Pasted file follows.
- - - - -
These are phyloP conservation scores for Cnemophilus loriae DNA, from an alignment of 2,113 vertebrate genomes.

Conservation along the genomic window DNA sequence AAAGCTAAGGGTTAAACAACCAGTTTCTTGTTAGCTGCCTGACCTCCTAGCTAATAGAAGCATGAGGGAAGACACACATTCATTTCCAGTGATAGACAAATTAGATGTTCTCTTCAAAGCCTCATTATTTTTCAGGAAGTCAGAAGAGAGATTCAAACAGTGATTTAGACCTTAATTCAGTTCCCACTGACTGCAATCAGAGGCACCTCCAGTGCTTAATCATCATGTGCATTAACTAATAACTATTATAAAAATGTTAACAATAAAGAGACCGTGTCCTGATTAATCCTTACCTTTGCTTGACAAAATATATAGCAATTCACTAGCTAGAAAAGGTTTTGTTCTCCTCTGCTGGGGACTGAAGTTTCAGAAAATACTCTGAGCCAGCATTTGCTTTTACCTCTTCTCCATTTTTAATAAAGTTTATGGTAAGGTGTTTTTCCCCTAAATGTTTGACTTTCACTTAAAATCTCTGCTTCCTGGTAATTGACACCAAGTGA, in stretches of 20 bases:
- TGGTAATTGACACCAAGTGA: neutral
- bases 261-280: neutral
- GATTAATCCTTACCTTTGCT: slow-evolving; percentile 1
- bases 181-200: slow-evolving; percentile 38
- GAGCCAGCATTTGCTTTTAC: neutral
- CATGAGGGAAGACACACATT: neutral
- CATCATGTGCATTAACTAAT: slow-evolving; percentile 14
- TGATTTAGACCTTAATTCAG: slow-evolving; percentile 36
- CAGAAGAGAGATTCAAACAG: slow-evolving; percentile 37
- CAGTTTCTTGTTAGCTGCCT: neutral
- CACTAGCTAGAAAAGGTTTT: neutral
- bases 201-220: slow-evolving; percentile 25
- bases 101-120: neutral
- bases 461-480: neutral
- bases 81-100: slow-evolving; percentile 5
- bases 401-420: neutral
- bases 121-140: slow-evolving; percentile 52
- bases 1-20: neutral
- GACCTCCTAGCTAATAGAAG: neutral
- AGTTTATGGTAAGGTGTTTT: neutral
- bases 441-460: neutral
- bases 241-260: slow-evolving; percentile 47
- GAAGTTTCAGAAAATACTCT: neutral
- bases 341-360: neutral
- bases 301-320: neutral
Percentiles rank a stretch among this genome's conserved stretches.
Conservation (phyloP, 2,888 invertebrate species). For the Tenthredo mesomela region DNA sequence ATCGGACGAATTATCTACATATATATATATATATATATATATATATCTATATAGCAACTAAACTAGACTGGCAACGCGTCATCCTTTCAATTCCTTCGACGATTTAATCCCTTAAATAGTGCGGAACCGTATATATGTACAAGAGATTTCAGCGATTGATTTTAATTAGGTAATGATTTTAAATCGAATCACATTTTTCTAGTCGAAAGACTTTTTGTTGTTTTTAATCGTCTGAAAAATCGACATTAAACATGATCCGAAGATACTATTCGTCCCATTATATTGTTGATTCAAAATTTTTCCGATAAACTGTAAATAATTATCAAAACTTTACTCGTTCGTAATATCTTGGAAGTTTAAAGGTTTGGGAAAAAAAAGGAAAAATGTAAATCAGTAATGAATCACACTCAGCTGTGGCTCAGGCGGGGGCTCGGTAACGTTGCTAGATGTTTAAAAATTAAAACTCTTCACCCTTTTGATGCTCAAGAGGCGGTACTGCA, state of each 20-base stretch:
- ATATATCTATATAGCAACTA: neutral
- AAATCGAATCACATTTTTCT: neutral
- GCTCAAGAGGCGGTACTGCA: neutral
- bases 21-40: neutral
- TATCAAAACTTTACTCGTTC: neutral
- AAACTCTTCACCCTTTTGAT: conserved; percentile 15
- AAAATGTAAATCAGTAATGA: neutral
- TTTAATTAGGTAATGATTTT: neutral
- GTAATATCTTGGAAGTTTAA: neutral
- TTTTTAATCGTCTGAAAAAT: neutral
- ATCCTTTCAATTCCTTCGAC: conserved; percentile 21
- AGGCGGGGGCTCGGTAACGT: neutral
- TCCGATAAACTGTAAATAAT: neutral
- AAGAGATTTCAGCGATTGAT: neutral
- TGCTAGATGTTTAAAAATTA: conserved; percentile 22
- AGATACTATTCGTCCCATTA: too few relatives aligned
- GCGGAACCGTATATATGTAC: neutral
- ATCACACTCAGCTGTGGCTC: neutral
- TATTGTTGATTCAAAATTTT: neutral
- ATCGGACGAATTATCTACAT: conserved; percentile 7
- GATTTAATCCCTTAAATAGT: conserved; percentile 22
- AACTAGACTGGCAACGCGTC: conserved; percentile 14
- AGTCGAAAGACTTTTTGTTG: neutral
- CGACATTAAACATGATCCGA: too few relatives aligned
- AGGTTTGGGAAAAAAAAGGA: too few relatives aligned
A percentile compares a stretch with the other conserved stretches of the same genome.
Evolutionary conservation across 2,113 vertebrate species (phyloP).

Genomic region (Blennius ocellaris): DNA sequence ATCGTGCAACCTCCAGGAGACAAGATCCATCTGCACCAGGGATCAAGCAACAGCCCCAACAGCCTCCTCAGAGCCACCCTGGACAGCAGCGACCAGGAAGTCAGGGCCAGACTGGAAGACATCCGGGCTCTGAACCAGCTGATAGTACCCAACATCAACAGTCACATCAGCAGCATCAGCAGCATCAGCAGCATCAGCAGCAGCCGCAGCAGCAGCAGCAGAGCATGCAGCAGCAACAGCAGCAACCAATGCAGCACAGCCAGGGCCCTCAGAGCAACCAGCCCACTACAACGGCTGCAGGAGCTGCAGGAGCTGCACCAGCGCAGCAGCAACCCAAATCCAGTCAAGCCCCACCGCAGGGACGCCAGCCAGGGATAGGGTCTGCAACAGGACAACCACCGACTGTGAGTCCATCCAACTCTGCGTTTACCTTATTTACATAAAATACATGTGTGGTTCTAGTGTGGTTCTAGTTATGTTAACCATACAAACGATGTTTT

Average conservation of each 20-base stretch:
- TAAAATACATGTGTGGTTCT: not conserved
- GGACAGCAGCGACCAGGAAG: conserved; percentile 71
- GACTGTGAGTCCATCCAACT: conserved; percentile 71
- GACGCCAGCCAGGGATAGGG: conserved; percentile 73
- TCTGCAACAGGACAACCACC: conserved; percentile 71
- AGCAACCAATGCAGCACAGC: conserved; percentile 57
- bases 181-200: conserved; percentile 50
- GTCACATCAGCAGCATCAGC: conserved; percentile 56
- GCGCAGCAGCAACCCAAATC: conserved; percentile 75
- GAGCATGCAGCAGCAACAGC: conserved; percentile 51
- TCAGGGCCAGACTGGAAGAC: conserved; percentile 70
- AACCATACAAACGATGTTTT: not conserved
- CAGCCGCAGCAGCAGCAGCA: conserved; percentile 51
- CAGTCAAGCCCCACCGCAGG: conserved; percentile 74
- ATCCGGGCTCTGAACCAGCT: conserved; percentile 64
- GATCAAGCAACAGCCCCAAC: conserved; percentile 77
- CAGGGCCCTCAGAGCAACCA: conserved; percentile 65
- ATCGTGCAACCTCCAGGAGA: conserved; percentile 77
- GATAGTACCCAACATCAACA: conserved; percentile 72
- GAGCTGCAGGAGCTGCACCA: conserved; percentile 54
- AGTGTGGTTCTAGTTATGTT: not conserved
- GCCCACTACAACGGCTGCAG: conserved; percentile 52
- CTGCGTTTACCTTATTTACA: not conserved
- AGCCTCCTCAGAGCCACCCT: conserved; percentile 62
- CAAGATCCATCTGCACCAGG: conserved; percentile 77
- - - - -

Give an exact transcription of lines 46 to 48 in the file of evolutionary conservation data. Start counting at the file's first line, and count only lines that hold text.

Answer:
- GCGGAACCGTATATATGTAC: neutral
- ATCACACTCAGCTGTGGCTC: neutral
- TATTGTTGATTCAAAATTTT: neutral